An Antarctic summer hits -20°C. In winter it’s closer to -60°C. New Civil Engineer takes a look at what Britain builds below zero.
This week (17 August), New Civil Engineer reported on Ramboll’s contract for Antarctic engineering work for the British Antarctic Survey (BAS).
Antarctica is the “empty” continent. In summer, the population reaches around 4,400 people as researchers and technicians from across the world arrive for the long days and warmer temperatures. Their numbers fall to 1,100 in winter – and it’s a long one, with only 20M penguins for company.
The UK has launched a 10-year upgrade programme to modernise facilities in the polar regions.
Scientists and researchers will split £200M between Antarctic and Arctic infrastructure and research programmes.
There is also a new Antarctic research vessel – set for launch in 2019 – the RSS David Attenborough, which is worth £200M.
The UK Government’s commitment is important because changes to the polar regions tell us a great deal about how the Earth’s climate is changing.
In June this year, CO2 levels at the Halley VI Research Station hit 400 parts per million for the first time on record.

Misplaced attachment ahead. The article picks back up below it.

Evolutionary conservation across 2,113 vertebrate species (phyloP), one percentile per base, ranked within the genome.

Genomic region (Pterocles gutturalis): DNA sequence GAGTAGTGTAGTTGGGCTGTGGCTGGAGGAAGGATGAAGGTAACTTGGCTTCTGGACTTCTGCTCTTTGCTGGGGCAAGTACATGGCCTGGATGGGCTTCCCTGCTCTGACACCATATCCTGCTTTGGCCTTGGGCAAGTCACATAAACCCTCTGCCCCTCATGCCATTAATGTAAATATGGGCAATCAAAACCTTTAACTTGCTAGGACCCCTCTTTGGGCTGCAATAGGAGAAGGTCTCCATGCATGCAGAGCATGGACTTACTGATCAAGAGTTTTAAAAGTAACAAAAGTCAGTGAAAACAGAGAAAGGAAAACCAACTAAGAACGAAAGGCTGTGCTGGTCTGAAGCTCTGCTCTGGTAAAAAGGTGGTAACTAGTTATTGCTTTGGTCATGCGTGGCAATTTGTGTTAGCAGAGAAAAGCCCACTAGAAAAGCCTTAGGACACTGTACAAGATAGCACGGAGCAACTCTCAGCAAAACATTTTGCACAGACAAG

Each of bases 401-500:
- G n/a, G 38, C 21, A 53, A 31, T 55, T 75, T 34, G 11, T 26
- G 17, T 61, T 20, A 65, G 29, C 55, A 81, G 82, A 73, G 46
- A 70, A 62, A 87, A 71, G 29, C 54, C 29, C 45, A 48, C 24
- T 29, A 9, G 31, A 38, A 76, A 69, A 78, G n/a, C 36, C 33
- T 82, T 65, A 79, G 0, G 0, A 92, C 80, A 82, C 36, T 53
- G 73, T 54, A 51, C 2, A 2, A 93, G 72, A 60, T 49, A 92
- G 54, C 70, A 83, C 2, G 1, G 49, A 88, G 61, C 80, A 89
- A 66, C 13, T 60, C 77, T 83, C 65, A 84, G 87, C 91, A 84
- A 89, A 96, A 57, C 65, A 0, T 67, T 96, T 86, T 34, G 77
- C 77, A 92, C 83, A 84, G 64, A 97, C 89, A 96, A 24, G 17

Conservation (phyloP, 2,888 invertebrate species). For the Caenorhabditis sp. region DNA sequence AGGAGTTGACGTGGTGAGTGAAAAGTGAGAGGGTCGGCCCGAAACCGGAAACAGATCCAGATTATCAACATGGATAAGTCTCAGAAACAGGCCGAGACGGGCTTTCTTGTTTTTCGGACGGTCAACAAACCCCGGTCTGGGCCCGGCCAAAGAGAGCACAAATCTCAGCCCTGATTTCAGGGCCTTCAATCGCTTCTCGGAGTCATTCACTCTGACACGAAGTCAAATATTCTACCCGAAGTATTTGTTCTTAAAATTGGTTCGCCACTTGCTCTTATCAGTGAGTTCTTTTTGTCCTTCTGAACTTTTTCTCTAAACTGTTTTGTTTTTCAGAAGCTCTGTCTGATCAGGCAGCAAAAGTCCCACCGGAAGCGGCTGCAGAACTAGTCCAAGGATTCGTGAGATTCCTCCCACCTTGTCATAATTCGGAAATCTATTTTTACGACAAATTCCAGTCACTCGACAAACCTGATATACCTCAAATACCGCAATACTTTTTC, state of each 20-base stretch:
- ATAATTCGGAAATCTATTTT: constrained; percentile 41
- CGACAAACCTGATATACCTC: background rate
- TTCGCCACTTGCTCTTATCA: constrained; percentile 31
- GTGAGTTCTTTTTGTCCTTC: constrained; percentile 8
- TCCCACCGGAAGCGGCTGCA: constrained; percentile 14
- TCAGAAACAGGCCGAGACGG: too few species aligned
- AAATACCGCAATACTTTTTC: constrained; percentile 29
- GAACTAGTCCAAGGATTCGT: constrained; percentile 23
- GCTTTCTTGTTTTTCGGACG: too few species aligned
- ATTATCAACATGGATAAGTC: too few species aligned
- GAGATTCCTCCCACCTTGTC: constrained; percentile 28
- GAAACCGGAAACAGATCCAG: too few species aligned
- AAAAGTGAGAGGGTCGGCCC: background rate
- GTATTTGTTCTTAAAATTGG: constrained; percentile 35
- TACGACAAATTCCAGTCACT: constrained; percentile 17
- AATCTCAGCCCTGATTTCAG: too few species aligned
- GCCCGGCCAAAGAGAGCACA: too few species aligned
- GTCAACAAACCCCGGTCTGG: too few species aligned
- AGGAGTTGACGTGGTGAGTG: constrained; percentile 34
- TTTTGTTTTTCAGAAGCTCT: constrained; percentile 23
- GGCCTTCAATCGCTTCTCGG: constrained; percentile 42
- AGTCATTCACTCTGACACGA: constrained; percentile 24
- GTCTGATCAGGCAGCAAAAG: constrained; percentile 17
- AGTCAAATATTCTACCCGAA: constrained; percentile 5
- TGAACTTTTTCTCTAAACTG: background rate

“The remoteness of the Antarctic continent means it is one of the last places on Earth to see the effects of human activities, but the news that even here the milestone of carbon dioxide levels reaching 400 parts per million has been reached shows that no part of the planet is spared from the impacts of human activity,” says David Vaughan, director of science at BAS.
But it’s not all environmental gloom from the South Pole.
This July, US researchers from the Massachusetts Institute of Technology reported that the hole in the ozone layer – first discovered by BAS scientists in the 1980s – had reduced in size by more than 4M.km2.
Halley VI [Source: BAS]
BAS currently operates four research stations in Antarctica – Halley VI is perhaps the most notable. Aecom worked with BAS, Hugh Broughton Architects and contractor Galliford Try to construct the station.
The modular station has ski foundations that allow it to hold a better footing on the ice and avoid approaching ice cracks. Hydraulic legs allow the station to mechanically move clear from the snow, which rises by 1m every year. The base itself is a steel structure clad with insulated glass reinforced plastic panels.
According to Hugh Broughton Architects, the station was designed to be placed perpendicular to the prevailing wind so that snow drifts form on the downwind side. The idea behind this placement is to create a snow free windward side with a solid ice surface over which the station can be moved.
The station is now set for move – with help from Ramboll – as a chasm in the ice shelf that is home to Halley VI threatens to swallow the base.
The challenging conditions faced by the team are a stark reminder that despite being the fifth largest continent on Earth – twice as large as Australia – Antarctica remains a largely unengineered place. Possibly the most unengineered on Earth.
And what humans place there is soon reduced to white nothingness without constant attention.
When we think about Antarctica we start to think about our limits. Those that we must respect, and those that must be broken.